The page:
Berkeley has a long history of growing food for the creatures of Denver. In its early days, the entire neighborhood was an alfalfa farm that produced feed for the horses that pulled city streetcars. Over time, the land was developed into the city lots -- now tended by the urban farmers who supply the broccoli that fills the raw vegetable hors d'œuvre trays offered at art openings in the Tennyson Street Cultural District... As illustrated on the Denver Neighborhood Seed packet above, broccoli has always been big in Berkeley. While the neighborhood's annual production of 67 pounds pales in comparison to the 9 million tons grown in the People's Republic of China, it remains a favorite in the vegetable gardens surrounding the Oriental Theater.
Grown to share with close friends and creative types at cultural events, Berkeley broccoli plants are prized for their big heads and tight buds. Good side shoots continue to grow long after the center head has been harvested. Like the residents of the district, Berkeley broccoli grows best in cool weather and full sun.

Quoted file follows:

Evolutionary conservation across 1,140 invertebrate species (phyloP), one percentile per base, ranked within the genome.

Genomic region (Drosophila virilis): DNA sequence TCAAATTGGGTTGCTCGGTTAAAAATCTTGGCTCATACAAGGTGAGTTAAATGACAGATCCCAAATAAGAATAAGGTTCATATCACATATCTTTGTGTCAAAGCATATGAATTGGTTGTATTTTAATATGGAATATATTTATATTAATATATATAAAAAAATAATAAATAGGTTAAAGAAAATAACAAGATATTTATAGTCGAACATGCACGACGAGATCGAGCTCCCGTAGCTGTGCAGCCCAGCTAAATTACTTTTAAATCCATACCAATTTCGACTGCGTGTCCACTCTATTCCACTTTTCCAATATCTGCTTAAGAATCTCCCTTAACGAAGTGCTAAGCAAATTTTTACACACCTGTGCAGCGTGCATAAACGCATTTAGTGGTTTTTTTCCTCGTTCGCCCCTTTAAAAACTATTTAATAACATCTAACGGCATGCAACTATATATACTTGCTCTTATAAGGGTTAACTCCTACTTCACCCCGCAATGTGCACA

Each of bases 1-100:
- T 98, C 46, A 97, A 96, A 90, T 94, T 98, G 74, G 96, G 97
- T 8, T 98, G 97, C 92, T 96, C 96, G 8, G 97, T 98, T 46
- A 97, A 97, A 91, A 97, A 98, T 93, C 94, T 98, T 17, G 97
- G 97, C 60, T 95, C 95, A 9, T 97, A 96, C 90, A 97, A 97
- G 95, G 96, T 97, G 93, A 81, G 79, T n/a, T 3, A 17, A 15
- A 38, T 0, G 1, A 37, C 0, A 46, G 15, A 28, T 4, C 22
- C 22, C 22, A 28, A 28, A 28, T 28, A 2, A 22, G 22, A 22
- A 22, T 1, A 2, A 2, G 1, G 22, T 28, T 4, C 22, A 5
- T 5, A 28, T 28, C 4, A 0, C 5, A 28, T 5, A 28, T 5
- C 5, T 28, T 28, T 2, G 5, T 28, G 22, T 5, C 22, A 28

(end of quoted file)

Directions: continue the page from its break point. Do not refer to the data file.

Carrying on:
We Believe Local Journalism is Critical to the Life of a City
Engaging with our readers is essential to Westword's mission. Make a financial contribution or sign up for a newsletter, and help us keep telling Denver's stories with no paywalls.
Support Our Journalism
More from our Kenny Be/Comics archive: "Cartoon yard-art garden at Pop's Garage in Lakewood: Kenny Be's Yard Arteology."